Ashley Lovering recounts the eventful story of a much-loved and now fully-restored Mini pick-up belonging to Kenneth Spiteri, in Malta.
Some years ago, Ashley met Kenneth Spiteri at a car show in Malta. He was showing his fine Mini pick-up. He is known as the ‘Mini Man of Malta’ due to his love of the model. Kenneth has a huge collection of Mini models, and has six different, full-size versions in the form of cars, pick-up, Mini Moke, Mini Marcos and a van in AA livery.
Kenneth continues the story…
This one featured, is ‘DOBY’, my beloved Mini pick-up which I’ve owned for more than 25 years. The story is a complex one of love and hate (at times) but, all-in-all, he is my favourite Mini of the six I own.
I owned a Mini Mayfair from new in 1987, but I was always on the lookout for a pick-up version. They were rare here in Malta, so I opted for another Mini commercial, the van. They were very common in those days, but my mind was always set on a pick-up. There were a couple around, but nobody would sell.
My friend, Stephen, knew I was on the lookout as well. He knew of a very good one but the owner wouldn’t sell either, but he did have a wrecked one which he kept for spares, which he was happy to part with.
Stephen informed me and I spoke to the owner and arranged to see it. A mechanic friend came with me. We found it jacked up, with missing headlights and a rusty load area. You could look inside by putting your head through the floor! However, we managed to get it running and took it for a test run. It was painted with aeroplane paint, but I was happy with it.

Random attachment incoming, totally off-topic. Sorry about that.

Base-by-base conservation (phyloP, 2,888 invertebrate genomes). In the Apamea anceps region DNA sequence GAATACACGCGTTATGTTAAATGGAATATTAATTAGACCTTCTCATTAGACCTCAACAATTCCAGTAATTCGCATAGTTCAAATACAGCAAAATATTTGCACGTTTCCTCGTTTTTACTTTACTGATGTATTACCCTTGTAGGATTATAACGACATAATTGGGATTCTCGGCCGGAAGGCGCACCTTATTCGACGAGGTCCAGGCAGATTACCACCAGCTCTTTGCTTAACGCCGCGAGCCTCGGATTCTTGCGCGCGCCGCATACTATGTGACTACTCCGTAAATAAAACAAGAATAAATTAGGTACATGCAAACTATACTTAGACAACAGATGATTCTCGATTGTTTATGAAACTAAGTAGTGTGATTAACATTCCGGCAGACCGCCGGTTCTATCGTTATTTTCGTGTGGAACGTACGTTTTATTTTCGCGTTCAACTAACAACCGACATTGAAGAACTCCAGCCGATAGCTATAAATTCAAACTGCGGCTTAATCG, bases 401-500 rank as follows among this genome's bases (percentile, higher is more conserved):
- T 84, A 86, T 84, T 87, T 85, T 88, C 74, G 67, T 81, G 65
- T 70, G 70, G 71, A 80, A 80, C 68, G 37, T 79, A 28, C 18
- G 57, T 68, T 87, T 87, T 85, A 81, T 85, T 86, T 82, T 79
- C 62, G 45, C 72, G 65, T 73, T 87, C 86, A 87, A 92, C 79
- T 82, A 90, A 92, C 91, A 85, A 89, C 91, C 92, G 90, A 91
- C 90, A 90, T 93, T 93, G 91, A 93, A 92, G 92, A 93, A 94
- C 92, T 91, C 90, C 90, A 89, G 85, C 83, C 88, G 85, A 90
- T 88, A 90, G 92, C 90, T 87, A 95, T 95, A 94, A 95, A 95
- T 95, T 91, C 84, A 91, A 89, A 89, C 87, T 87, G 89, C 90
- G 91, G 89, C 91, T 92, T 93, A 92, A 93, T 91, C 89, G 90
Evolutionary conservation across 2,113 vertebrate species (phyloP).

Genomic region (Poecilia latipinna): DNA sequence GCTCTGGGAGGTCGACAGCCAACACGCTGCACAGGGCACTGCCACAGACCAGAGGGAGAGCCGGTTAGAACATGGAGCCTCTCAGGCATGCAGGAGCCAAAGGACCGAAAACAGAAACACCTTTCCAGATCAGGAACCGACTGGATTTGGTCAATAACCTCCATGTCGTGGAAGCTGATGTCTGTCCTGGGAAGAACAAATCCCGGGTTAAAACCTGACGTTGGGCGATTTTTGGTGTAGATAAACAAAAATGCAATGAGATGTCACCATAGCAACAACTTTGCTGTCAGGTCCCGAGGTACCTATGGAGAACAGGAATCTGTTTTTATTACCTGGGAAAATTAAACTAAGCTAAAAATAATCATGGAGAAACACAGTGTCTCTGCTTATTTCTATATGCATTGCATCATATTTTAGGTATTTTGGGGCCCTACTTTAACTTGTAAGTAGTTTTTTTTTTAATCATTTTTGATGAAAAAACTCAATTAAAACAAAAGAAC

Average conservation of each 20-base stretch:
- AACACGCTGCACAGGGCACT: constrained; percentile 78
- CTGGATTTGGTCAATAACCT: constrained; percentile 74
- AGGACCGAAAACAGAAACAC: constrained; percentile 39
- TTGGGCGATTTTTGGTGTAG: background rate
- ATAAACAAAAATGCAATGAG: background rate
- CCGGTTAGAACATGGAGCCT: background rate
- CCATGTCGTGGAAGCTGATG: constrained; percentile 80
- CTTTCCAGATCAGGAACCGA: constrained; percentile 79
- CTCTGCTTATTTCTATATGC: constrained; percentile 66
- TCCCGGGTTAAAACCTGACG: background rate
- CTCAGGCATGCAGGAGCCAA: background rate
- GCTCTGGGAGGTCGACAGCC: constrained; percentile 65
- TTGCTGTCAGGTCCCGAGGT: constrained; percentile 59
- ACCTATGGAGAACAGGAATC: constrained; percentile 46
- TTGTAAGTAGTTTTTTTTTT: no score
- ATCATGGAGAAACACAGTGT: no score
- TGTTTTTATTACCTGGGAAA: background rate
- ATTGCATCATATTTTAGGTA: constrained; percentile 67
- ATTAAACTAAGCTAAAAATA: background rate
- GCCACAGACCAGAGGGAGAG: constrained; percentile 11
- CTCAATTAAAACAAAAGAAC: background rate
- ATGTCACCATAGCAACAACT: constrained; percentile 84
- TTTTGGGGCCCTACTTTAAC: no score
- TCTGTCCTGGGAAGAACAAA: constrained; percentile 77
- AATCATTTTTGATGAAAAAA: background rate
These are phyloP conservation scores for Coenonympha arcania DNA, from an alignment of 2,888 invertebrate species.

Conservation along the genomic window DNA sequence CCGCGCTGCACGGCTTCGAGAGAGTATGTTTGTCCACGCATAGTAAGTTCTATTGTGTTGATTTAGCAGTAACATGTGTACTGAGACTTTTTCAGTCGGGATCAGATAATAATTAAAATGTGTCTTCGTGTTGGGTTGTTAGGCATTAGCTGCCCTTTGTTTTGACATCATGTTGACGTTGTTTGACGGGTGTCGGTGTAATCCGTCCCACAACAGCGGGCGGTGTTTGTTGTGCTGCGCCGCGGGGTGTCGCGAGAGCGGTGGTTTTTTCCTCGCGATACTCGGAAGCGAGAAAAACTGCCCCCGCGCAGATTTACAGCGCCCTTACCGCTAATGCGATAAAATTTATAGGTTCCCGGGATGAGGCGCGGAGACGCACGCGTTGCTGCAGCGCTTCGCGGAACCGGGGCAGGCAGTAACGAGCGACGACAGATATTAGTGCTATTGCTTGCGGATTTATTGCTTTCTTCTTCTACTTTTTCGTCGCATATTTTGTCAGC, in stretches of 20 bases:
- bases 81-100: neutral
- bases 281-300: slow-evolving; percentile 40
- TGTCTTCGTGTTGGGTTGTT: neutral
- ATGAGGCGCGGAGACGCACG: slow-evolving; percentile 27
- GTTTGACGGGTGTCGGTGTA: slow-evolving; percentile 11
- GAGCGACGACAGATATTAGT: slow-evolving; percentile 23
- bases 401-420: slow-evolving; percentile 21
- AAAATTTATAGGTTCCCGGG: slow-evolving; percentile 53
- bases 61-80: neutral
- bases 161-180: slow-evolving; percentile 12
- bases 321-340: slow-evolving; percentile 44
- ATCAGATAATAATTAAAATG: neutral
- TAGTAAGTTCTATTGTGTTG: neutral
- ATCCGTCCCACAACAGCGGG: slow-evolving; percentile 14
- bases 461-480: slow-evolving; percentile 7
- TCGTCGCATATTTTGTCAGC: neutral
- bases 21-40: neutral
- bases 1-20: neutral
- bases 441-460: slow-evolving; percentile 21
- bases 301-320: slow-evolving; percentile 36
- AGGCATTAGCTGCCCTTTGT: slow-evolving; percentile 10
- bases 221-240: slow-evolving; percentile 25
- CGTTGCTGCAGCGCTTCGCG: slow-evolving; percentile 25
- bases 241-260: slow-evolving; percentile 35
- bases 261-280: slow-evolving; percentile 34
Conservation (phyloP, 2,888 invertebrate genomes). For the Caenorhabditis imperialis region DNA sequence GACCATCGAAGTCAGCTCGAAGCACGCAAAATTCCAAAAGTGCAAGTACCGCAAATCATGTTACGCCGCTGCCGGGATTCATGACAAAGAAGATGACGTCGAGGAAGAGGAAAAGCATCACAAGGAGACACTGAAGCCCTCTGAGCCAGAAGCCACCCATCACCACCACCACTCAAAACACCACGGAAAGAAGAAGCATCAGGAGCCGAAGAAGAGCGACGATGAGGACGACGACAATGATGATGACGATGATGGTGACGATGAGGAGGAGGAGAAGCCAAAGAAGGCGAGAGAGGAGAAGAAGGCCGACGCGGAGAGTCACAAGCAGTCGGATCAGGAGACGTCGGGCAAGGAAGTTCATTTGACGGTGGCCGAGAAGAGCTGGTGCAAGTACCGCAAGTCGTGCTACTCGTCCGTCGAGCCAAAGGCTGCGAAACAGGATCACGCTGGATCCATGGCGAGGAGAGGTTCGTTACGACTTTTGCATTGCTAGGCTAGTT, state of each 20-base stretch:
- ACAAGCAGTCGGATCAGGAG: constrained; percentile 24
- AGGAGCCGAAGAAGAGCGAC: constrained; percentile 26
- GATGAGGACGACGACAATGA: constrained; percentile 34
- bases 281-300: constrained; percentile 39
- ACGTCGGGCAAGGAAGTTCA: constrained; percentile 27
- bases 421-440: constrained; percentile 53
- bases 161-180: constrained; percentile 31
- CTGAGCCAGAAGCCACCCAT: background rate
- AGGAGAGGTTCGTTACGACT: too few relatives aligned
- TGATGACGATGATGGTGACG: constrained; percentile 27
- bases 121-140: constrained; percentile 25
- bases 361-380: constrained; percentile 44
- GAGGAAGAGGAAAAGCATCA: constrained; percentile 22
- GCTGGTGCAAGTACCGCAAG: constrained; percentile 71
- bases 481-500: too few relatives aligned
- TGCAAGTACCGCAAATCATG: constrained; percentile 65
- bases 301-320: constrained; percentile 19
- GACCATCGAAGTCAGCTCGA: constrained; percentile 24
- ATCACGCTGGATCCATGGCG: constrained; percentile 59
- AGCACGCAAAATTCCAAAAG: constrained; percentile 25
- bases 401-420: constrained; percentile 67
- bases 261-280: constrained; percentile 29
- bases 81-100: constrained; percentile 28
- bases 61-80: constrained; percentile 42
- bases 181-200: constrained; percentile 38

The owner wanted LM 120 (close to £2,000 at that time). It was over budget but the owner wouldn’t budge on the price – I later found out that he’d taken it to the scrapyard three times but, due to queues, had returned home again each time! Anyway, I wanted a pick-up so finally agreed to give him the full asking price.
I then took it back to my garage in Rabat, where I found the full horrors of the state it was in. I eventually took it to a panel-beater in Zebbug to fix the bodywork a bit, so that it would be driveable at least for everyday errands.
I brush-painted it blue and a local businessman sponsored the licence and insurance for two years, in return for advertising his shop. He had a Transit for furniture deliveries, so what wouldn’t go in that went in DOBY.
Then, one fine day when I was working on my Mini Mayfair, the pick-up started and drove off into my neighbours garage. I didn’t know how it happened but later found out that if you turned the steering wheel to the right, the starter would kick in. A broken wire was the problem and, leaving it in gear with the handbrake off meant the pick-up could start and go when it felt like it!
Another episode was when I discovered a scrap Mini in a field so, heading off in the pick-up to get spare parts, I took a short cut up a narrow one-way road along which I crashed into a VW Transporter, bending the B pillar. It was completely my fault, but I kept on with my mission.
Eventually, I had to sell DOBY when my daughter was born. It went to a friend and bought a Mini Clubman. I had tears in my eyes seeing DOBY being driven away.
My friend knew it was against my will when I sold it and so, when he decided to scrap it, he sort of forced me to have it back. I had fitted a set of reverse Cooper rims to the Clubman, so I swapped those for DOBY.
Once home, DOBY was treated to a full restoration and it is now my pride and joy and enjoying its pension.
I took it to the International Mini Meet in the UK in 2009, and drove it on the highway several times. I have had several good offers for it, but I will not part with DOBY ever again.
This story is from the latest issue of Heritage Commercials magazine, and you can take advantage of a money-saving subscription simply by clicking HERE